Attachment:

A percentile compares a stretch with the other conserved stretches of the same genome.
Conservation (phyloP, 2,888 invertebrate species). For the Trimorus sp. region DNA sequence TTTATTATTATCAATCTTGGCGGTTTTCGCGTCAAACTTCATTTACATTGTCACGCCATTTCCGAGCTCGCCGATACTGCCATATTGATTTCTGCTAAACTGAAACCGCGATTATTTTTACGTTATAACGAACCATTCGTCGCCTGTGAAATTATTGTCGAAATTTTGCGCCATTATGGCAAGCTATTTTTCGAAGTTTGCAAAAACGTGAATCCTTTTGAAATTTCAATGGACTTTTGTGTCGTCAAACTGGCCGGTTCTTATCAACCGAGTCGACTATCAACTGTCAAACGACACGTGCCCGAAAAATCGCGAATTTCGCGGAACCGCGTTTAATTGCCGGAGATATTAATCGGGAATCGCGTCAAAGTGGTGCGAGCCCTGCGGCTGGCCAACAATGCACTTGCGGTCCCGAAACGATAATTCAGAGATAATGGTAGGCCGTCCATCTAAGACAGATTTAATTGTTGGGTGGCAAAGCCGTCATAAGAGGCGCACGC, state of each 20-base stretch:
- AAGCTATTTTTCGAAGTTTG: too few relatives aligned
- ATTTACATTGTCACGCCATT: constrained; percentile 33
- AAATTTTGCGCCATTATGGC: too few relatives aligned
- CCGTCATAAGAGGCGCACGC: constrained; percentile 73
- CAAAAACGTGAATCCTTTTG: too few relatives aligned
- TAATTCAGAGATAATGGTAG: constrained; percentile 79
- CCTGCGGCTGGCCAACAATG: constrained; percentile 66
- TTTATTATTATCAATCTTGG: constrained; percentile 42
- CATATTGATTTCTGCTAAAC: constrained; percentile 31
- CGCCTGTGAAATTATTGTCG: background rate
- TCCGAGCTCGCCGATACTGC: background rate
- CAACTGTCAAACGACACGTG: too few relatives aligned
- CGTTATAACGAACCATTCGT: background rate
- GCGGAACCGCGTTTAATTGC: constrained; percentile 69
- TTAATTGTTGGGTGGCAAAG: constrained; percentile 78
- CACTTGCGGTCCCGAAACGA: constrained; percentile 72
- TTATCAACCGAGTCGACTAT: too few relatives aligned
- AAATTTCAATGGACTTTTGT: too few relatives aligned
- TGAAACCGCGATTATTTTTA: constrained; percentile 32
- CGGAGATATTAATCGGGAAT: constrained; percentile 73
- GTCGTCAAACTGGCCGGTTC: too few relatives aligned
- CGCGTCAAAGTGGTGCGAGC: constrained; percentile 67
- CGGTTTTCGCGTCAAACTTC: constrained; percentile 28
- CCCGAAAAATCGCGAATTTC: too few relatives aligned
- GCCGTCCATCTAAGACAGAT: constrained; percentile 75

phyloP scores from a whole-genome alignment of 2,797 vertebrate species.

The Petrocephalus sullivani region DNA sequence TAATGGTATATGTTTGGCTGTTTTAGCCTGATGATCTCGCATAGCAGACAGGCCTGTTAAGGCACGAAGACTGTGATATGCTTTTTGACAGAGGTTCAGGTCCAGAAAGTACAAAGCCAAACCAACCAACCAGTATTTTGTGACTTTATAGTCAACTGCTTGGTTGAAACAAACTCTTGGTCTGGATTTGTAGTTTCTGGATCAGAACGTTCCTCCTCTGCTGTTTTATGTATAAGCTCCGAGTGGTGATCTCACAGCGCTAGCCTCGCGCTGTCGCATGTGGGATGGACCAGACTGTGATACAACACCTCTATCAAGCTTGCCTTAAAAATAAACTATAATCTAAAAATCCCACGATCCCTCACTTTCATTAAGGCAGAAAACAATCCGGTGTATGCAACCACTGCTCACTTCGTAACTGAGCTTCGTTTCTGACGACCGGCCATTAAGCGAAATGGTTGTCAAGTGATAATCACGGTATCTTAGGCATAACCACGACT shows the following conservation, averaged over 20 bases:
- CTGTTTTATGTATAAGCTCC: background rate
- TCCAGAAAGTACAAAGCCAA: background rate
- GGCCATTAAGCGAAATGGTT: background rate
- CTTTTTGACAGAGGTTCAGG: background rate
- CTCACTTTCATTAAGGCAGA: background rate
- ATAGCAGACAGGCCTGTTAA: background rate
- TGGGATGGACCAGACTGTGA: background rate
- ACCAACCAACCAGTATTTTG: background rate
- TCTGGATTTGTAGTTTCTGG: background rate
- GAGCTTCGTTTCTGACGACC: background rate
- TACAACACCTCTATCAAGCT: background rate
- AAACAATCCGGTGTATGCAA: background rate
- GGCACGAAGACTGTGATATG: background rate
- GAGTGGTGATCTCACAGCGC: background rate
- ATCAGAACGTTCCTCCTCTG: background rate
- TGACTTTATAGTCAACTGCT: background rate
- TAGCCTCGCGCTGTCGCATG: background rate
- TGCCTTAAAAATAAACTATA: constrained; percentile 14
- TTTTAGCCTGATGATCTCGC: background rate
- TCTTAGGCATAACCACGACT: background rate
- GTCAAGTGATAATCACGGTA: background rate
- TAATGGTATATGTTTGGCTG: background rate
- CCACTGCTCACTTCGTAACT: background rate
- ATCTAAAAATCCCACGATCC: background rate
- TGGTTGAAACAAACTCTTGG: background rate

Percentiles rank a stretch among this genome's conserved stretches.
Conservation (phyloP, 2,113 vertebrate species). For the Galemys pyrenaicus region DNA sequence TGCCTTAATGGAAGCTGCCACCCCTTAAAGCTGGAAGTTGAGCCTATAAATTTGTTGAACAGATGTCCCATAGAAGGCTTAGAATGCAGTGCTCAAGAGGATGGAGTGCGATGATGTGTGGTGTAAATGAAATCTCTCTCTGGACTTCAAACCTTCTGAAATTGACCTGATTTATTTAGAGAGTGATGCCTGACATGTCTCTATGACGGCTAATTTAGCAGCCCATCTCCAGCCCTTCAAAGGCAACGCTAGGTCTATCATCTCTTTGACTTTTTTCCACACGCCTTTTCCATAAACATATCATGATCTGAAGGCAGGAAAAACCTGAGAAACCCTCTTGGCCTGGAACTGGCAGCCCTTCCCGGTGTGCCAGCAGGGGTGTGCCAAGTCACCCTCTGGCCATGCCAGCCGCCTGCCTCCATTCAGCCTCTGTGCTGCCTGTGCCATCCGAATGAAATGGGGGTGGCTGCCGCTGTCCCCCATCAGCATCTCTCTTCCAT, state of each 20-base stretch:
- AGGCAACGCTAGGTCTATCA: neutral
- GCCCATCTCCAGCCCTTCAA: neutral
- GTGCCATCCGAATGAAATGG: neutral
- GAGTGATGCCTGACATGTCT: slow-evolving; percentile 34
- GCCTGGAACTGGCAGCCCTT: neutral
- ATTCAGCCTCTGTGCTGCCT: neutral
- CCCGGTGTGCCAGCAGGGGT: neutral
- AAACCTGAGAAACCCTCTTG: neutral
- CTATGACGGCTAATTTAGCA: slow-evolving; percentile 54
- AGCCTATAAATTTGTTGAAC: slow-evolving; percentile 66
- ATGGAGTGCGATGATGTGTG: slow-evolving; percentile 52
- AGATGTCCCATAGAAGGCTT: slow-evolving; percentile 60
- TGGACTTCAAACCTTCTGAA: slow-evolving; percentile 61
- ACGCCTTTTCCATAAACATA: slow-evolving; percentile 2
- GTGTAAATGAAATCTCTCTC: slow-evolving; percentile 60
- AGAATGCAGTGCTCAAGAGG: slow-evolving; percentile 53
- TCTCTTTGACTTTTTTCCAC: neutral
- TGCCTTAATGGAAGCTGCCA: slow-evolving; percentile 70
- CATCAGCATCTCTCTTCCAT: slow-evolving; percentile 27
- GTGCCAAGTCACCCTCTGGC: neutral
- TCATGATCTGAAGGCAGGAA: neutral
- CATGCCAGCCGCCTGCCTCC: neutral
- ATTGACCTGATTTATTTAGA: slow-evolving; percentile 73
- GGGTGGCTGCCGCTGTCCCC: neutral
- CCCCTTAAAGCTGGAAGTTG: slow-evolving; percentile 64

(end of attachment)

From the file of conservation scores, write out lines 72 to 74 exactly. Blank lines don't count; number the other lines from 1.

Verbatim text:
- AGAATGCAGTGCTCAAGAGG: slow-evolving; percentile 53
- TCTCTTTGACTTTTTTCCAC: neutral
- TGCCTTAATGGAAGCTGCCA: slow-evolving; percentile 70